If anyone is interested, I have Excel worksheets for 50", 55", 60", 65" & 72" forms to assist you to set-up the forms to cut the groove .001"/inch slope. Just let me know which one you need and I will send it to you.  (Don Schneider)

    Welcome to the "list". To start the answers to your questions (there will be many, so be prepared for lots of email),.

    1- if you Google planing forms I'm sure you will gather more information than you can possibly use, there are volumes on the subject. If that still doesn't provide the information you need, get one or all of the following books, A Master's Guide To Building Bamboo Fly Rods by Hoagy Carmichael, Handcrafting Bamboo Fly Rods by Wayne Cattanach or The Lovely Reed by Jack Howell, all three have detailed form building instructions.

    Forms are generally built with a taper in the groove, .001" per inch is a good taper, it works with most rods. The taper in the groove is so the strips are more fully supported by the form, a form with no taper would have to be at most the depth of the smallest end of the rod, opening that much at the large end would not only likely distort the form but would offer very little support to hold the strip at the proper angle. Make sure your machinist understands that the taper must be smooth and regular for the whole length of the form, which is not as easy as it may sound.

    2- Your forms should be 5'-6' long with a shollwer groove on one side for tips and a deeper groove on the other for butts, quad forms are a whole different geometry any way and require a 3 bar form or 2 two bar forms, doodle out the shapes involved and you'll see what I mean.

    3-flaming alone must work as there are plenty of folks who do just that, invest in an oven later if you decide you like building rods and want to continue and think you need one, there are lots of other things involved in this to spend money on when you start out.

    4- Count the nodes in each section, nodes are farthest apart at the top of the culm and the little lip at each node points up so you can orient them correctly when splitting and planing.

    5-Start out with the worst culm as there is a learning curved involved with all of this, why waste the best one if your initial attempts don't work out. Even if they do, the A- is still good cane that will make an acceptable rod.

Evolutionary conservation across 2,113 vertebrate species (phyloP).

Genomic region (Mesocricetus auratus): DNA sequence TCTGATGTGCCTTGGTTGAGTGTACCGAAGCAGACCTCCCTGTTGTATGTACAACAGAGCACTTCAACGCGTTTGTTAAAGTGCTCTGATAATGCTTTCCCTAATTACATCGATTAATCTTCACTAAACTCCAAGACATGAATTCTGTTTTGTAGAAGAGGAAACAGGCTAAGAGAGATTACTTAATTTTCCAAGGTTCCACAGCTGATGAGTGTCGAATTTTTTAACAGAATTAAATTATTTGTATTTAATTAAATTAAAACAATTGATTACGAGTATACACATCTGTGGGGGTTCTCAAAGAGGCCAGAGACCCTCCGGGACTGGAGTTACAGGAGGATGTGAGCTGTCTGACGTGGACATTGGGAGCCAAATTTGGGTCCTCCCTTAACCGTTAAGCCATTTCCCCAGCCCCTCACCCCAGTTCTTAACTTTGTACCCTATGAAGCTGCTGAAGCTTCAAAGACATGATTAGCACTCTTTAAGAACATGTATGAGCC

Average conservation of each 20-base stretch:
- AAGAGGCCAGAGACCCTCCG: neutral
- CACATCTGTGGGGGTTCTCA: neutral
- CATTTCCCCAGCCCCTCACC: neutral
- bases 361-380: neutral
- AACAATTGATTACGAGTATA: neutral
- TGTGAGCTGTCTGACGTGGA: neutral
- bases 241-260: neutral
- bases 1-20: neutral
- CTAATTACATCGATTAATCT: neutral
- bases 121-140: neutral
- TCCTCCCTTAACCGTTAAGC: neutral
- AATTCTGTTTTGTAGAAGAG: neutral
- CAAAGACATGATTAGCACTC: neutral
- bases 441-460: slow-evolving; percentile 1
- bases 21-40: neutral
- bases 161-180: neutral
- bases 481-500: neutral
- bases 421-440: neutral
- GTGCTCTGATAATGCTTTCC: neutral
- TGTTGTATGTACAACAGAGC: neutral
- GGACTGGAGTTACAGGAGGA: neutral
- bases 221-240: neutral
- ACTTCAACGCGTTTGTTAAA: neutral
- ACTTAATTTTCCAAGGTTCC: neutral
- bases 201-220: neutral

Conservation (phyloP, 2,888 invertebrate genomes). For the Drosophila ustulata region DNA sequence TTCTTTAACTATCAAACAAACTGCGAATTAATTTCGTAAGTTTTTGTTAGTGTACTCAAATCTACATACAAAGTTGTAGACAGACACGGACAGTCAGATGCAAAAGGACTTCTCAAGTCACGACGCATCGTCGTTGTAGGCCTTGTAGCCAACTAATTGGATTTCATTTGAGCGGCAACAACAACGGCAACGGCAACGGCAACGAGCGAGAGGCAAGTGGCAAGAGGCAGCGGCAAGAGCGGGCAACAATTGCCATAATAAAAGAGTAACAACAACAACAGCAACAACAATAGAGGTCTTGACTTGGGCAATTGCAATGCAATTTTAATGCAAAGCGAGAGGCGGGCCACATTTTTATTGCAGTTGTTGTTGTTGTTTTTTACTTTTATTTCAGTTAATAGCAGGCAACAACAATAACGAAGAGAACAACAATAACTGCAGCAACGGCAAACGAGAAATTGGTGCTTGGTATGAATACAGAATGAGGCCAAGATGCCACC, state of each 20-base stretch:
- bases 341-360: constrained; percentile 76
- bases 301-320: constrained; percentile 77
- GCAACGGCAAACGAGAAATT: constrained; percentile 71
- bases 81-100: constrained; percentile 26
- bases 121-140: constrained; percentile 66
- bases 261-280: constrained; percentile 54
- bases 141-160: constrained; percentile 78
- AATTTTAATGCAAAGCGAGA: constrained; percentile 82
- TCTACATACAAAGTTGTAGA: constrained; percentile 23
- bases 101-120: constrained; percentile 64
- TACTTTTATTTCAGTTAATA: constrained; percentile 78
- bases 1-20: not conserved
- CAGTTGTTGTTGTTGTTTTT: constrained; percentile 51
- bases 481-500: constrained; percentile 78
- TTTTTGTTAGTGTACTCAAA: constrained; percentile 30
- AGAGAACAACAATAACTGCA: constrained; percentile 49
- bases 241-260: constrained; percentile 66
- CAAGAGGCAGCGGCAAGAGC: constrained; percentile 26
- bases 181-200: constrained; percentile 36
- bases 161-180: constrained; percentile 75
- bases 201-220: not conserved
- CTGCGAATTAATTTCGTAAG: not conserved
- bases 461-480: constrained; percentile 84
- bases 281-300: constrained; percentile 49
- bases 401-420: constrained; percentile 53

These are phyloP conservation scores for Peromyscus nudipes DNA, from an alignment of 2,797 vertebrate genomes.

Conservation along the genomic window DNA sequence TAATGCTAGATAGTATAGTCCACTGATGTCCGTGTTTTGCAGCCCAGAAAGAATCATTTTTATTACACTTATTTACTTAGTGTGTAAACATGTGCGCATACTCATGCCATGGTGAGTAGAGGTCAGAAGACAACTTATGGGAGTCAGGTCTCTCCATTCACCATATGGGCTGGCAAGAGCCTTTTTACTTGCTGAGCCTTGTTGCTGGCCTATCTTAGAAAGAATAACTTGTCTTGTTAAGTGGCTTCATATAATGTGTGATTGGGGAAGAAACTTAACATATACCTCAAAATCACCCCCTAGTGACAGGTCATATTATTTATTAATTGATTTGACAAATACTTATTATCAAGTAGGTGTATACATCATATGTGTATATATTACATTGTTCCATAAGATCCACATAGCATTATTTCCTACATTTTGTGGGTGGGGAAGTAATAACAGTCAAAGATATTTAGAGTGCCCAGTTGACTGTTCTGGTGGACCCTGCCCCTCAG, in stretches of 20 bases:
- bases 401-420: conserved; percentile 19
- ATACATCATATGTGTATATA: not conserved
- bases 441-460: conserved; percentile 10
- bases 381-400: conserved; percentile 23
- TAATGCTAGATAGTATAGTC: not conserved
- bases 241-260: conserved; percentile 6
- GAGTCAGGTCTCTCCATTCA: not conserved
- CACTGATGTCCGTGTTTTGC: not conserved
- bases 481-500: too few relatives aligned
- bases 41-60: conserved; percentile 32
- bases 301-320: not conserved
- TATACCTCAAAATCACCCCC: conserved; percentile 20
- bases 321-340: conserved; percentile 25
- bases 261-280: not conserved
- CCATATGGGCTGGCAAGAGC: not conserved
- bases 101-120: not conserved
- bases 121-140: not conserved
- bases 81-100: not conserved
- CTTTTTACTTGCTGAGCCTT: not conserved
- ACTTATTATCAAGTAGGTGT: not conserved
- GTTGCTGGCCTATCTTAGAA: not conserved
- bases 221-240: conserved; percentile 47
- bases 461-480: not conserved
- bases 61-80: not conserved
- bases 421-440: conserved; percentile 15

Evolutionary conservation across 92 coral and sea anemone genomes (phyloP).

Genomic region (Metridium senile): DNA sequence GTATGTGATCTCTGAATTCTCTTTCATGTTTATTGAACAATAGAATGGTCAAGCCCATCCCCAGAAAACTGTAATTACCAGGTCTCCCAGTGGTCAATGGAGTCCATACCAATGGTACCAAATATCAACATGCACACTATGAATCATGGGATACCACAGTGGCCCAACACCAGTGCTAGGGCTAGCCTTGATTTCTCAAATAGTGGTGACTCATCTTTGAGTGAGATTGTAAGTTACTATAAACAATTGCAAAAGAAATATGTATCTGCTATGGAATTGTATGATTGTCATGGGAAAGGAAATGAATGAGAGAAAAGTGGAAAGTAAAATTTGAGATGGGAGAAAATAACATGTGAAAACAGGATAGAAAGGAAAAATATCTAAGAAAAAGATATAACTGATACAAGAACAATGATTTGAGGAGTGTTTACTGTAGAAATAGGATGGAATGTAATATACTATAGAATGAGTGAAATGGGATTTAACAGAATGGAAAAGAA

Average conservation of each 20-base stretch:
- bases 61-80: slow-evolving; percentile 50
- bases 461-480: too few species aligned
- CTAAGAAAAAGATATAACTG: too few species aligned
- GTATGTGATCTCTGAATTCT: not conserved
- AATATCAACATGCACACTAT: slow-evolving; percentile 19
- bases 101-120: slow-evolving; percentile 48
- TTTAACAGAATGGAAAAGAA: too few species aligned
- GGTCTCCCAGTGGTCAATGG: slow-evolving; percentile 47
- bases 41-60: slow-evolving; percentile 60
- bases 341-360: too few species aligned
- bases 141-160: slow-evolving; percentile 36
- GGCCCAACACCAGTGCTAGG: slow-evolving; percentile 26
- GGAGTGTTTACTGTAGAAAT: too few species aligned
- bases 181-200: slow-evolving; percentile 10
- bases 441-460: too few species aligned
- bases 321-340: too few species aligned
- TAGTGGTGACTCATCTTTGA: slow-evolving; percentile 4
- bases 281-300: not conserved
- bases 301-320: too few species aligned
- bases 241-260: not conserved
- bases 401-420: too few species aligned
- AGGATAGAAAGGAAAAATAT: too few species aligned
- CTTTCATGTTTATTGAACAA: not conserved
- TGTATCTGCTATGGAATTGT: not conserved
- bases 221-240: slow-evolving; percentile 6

6-Yep, there's tons more you need to know or will think you need to know, but most of it you can pick up as you go, right now the important part is to have fun with your new hobby!  (John Channer)

      If you do get Garrison/Carmichael's book, for heaven's sake DON'T us differential screws!  Push-pull work fine, differentials will only complicate your life.  I'm a rum drinker myself.  (Neil Savage)

        When I made my forms years ago, at a vocational school class on milling machines, I made the differential screws and they work fine for me. I did however add alignment dowels, at a later date, and they greatly improved the accuracy of the form. I really like my forms very much and they are very accurate. I will say that differential screws are a real test when you install them in the form since they all should be started relatively at the  same time  (if that makes sense) in order to get the forms to pull together tightly and adjust properly.  (Jack Follweiler)

    The list is a veritable treasure trove of valuable information, but as John Channer says be prepared for a lot of replies.  My best advice is to weigh them all and make up your own mind.  Some members know not enough to help and others are masters.  (Ralph Moon)

    I have no doubt that you will get hundreds of replies in detail to all this, and many will direct you to "Rodmakers Archives" which will probably come up on any search engine.

    Don't worry about quads yet, they are of minority interest and importance and you need one side of your form for tips and the other for butts, the rate of taper on the flats is usually 1 thousandth per inch, try and get them made at 6' and take the fine end of the tip down to 25 thousandths depth. You may never need it but it does no harm.

    Using a good powerful torch was possibly your first successful decision in cane rod making!

    For the butts use the culm with the nodes closest.

    I think you really need to drink scotch, but may possibly be excused grits.  Whatever grits are.

    Lastly don't let this get too complicated, don't worry about things that don't matter, like most of the things we endlessly discuss on this listserv, and don't get all locked up and panicky about mistakes, it's not a matter of whether you make any, only how soon and how many.  You don't need to retire before you start making cane rods. Even at sixty my diary can be terrifying (certainly frightens me) but I get enough time to knock the odd rod out. You find you watch nearly no television and it helps if the workshop is warm and your wife can get to you for a chat without putting a waterproof on.

    Enough, you'll be hearing far too much from me in the future.  (Robin Haywood)

    I have over 100 culms, all gotten from the same supplier. I ask Russ to pull certain needs (overall quality, not so good but wide ring spacing, don't care about looks but must be particularly dense) and then we do another sort.  My point is that what is A+ for one application might be wholly useless for another.  Try to see the rod(s) you're going to build in the culm.